KlassContact helps long-term sick children who can’t attend school still participate in class. Image credit: Klassecontact


Sometimes it’s not a lack of access to IT or resources that inhibits people, it’s location. Medic Mobile connects the developing world’s poor with medical care – using mobile phones to improve health in hard-to-reach communities. Mobile Medic is a suite of software tools allowing health workers to assess patients’ symptoms and transmit medical records using text messages. It’s the technical lead for what has become the Community Health Toolkit, which assists health workers to track outbreaks faster, treat illnesses door-to-door, and communicate about emergencies, among other benefits. So far they’re making a difference in 23 countries across Asia, Latin America and Africa.

Importantly, Medic Mobile uses a human-centered design approach – championing the creation of technology together with healthcare workers for optimal impact.


One of many apps giving a voice to those in need is UNHCR’s My Life as a Refugee, designed to give users insight into real-life situations faced by refugees. Taking on the role of one of three characters in the app, users are faced with difficult and life-changing decisions that many refugees have to make each day.

Often what is out of site is out of mind, and this app is an important tool to raise awareness around some harsh realities many aren’t familiar with. It could also ignite empathy, engaging users to identify with the character’s situation, encouraging them to consider supporting UNHCR initiatives.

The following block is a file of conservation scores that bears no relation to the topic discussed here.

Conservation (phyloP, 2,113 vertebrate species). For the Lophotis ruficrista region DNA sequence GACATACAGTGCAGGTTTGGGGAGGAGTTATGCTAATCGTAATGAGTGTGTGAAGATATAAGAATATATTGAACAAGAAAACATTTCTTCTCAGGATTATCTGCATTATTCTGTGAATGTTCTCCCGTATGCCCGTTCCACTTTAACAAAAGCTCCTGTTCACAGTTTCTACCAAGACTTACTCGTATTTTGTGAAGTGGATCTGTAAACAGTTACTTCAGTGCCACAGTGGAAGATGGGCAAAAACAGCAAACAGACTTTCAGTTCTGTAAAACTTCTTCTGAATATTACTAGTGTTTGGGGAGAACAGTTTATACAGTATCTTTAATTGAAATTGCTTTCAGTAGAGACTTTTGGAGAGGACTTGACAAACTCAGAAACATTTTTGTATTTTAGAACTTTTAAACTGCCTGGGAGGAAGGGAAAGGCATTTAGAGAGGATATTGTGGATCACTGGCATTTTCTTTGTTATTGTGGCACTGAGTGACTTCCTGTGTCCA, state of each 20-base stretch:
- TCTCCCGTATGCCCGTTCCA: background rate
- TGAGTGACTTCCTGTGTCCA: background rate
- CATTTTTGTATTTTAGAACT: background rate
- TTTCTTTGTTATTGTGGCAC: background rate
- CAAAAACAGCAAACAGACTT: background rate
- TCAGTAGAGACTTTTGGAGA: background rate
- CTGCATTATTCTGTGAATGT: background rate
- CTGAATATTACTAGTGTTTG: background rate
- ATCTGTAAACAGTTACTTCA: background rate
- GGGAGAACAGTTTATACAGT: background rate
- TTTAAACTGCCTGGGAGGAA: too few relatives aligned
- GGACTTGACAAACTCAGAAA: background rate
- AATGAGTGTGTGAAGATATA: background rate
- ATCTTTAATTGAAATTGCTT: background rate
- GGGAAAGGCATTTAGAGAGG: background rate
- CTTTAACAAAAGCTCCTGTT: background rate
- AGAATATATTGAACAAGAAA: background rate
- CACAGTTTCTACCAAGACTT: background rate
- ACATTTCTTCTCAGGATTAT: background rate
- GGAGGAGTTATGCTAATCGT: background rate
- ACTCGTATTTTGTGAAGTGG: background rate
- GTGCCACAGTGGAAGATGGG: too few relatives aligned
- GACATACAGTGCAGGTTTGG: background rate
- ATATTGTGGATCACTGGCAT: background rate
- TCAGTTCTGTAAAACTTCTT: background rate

This app is helping consumers track and reduce their domestic energy consumption. Smappee comes with a clip-on sensor to connect to your fuse box, which reports back to the app with findings. By providing users with the information they need to monitor their energy and appliance usage, they can better grasp the associated costs (and where any big energy guzzlers might be). Not only does the user become more mindful, but they’re able to lower their energy bills. Simple, but effective.


Speaking of mindful consumers, it’s increasingly challenging to make conscious purchasing choices today. Good on You seeks to change that – helping consumers find the information they need about a brand’s impact on people, the planet and animals – fast. With a focus on ethical fashion, the app brings together data about more than 2000 fashion brands aggregated from public information, available via certification schemes (think Fair Trade or Global Organic Textile Standard).

It also includes functionality to provide feedback to brands listed, if users want to encourage them to do better with issues of importance.

As they see it, consumer trends matter – “when a critical mass of users turn towards brands that avoid harm, we create a movement for change” – and we couldn’t agree more.

There you have it – just a few companies using technology for social good. And there are some underlying themes – these companies help to connect and empower marginalized groups or those with limited IT access. They’re fighting for fairer conditions and processes, and encourage us to become more mindful consumers.

The power of the user is also clear – not just to make conscious decisions, but to stand up for social change. Be it using IT to create their own movement, connecting with others to make a difference, or adopting smarter, user-centered design.

It’s inspiring to know there are so many others like us out there – who believe it’s time to do better in business for people and our planet. Aliter Networks aims to have half a million IT products reused by 2025, and we’re happy to say we’re making progress. Since 2009, we’ve reused 125,115 IT network products and prevented 276,383kg of IT waste!

We’re looking forward to moving further towards this goal together with our team, clients, partners and supporters in 2019.